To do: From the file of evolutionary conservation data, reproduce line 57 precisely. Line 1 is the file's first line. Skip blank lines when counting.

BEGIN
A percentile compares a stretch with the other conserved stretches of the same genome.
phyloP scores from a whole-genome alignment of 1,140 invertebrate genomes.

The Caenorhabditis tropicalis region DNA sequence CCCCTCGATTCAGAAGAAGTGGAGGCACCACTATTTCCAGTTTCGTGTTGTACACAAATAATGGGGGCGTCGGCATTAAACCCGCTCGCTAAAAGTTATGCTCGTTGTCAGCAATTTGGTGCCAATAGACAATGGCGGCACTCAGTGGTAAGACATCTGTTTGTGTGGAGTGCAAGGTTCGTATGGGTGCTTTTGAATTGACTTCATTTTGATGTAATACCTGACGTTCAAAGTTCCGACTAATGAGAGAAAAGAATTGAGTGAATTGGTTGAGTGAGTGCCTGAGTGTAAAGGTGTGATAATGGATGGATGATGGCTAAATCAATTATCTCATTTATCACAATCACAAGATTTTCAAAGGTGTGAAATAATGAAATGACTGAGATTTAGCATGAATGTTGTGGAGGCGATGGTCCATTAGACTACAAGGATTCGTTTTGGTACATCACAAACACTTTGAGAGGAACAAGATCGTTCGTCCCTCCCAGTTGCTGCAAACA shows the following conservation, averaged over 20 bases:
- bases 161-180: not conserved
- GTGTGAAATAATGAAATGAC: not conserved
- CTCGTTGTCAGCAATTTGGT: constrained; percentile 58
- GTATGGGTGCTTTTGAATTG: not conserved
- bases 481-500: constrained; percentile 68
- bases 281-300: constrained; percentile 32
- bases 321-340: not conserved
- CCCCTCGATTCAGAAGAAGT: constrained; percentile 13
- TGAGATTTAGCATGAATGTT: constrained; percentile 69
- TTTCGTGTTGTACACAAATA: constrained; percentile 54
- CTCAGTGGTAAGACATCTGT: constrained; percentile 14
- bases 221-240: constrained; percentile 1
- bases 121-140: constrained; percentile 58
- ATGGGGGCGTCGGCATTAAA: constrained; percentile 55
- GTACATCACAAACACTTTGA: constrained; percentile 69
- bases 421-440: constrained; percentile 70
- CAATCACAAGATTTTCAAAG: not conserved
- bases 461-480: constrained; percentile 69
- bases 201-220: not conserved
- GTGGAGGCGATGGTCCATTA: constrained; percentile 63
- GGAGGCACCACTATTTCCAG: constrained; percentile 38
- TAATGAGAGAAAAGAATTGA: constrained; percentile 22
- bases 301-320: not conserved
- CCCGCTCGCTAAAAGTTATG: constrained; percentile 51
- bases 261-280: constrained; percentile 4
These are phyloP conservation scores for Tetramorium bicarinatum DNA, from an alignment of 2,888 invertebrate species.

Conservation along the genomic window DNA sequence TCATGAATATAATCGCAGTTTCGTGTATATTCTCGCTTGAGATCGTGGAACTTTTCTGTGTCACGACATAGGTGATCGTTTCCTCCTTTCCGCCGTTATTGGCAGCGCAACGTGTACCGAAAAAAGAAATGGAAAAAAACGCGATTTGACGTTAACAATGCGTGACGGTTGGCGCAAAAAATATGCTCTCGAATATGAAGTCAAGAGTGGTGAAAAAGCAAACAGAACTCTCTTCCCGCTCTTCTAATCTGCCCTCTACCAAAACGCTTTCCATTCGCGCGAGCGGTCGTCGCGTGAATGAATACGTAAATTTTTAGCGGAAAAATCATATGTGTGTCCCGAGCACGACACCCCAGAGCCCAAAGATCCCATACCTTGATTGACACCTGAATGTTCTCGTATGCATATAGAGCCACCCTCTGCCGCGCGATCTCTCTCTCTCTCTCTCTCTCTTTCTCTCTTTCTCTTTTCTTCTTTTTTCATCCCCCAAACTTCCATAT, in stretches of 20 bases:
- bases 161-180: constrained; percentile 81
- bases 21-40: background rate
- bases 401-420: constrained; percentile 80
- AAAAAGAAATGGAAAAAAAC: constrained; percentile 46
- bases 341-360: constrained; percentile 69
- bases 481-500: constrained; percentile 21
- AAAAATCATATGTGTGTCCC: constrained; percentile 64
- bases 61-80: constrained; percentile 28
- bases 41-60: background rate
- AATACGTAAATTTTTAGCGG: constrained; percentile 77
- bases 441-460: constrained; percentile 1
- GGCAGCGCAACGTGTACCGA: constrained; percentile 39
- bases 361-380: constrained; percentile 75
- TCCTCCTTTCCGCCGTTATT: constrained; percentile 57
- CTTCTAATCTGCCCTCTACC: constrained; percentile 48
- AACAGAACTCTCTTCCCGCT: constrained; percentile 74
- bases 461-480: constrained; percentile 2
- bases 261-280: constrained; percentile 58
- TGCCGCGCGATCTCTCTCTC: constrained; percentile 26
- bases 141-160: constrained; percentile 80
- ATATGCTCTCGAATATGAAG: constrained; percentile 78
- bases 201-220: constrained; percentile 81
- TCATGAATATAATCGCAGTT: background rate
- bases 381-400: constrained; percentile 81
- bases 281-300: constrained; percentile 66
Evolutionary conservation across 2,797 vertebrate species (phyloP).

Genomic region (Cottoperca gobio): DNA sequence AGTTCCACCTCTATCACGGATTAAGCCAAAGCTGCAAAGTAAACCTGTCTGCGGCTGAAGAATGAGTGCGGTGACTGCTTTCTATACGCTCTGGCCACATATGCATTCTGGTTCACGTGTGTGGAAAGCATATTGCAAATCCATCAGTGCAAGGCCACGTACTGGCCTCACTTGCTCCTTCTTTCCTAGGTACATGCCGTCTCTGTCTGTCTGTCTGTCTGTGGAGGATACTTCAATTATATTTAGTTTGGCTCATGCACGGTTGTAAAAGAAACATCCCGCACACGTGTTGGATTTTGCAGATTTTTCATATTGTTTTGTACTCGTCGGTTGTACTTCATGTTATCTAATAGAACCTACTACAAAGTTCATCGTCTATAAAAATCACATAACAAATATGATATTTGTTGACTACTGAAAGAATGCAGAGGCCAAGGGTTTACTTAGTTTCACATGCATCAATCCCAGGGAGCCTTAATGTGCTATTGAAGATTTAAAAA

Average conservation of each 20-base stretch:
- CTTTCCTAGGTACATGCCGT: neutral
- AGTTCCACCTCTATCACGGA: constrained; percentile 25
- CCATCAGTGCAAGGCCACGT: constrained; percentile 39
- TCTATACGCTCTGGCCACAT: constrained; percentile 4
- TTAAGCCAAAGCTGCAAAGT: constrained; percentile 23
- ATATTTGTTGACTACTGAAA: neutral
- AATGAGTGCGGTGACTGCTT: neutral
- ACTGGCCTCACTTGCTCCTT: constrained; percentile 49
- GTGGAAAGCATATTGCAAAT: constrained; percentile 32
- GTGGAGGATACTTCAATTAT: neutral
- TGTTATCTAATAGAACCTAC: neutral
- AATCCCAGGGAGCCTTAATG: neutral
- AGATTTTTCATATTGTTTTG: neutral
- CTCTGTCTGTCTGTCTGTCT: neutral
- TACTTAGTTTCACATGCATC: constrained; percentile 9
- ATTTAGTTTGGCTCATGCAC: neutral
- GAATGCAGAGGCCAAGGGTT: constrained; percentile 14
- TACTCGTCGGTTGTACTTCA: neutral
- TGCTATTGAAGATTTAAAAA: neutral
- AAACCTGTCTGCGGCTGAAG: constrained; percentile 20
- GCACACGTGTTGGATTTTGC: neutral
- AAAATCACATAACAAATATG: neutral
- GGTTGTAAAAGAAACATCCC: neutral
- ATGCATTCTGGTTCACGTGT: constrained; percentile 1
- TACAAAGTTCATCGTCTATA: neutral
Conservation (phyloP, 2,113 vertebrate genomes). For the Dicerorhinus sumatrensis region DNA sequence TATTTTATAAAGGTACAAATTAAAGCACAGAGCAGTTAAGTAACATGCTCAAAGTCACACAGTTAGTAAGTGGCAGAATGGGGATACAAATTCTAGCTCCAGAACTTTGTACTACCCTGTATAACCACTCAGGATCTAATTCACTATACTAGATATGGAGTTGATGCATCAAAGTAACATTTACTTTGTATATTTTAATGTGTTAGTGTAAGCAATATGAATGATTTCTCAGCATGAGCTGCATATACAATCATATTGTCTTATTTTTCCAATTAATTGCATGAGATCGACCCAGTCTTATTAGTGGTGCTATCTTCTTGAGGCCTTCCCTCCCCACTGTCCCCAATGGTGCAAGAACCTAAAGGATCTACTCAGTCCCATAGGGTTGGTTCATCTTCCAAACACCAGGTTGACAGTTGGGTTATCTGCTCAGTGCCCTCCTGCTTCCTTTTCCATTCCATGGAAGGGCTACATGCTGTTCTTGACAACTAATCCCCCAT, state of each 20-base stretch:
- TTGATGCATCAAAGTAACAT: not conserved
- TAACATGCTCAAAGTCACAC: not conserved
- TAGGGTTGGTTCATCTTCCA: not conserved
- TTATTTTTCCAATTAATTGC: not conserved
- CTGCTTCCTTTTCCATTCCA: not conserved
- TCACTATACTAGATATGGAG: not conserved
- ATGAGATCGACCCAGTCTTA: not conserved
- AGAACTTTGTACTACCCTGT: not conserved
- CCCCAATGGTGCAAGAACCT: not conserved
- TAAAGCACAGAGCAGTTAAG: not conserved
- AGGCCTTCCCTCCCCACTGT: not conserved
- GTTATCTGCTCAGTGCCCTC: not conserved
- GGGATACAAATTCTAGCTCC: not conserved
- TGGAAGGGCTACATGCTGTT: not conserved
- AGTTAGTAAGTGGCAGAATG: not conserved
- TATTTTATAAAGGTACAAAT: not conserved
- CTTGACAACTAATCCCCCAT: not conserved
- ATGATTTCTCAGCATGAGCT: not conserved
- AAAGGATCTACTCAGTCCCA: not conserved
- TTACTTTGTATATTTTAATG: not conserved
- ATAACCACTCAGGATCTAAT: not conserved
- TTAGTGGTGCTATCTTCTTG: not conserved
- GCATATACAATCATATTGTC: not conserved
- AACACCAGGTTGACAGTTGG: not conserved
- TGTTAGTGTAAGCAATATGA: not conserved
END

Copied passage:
Genomic region (Cottoperca gobio): DNA sequence AGTTCCACCTCTATCACGGATTAAGCCAAAGCTGCAAAGTAAACCTGTCTGCGGCTGAAGAATGAGTGCGGTGACTGCTTTCTATACGCTCTGGCCACATATGCATTCTGGTTCACGTGTGTGGAAAGCATATTGCAAATCCATCAGTGCAAGGCCACGTACTGGCCTCACTTGCTCCTTCTTTCCTAGGTACATGCCGTCTCTGTCTGTCTGTCTGTCTGTGGAGGATACTTCAATTATATTTAGTTTGGCTCATGCACGGTTGTAAAAGAAACATCCCGCACACGTGTTGGATTTTGCAGATTTTTCATATTGTTTTGTACTCGTCGGTTGTACTTCATGTTATCTAATAGAACCTACTACAAAGTTCATCGTCTATAAAAATCACATAACAAATATGATATTTGTTGACTACTGAAAGAATGCAGAGGCCAAGGGTTTACTTAGTTTCACATGCATCAATCCCAGGGAGCCTTAATGTGCTATTGAAGATTTAAAAA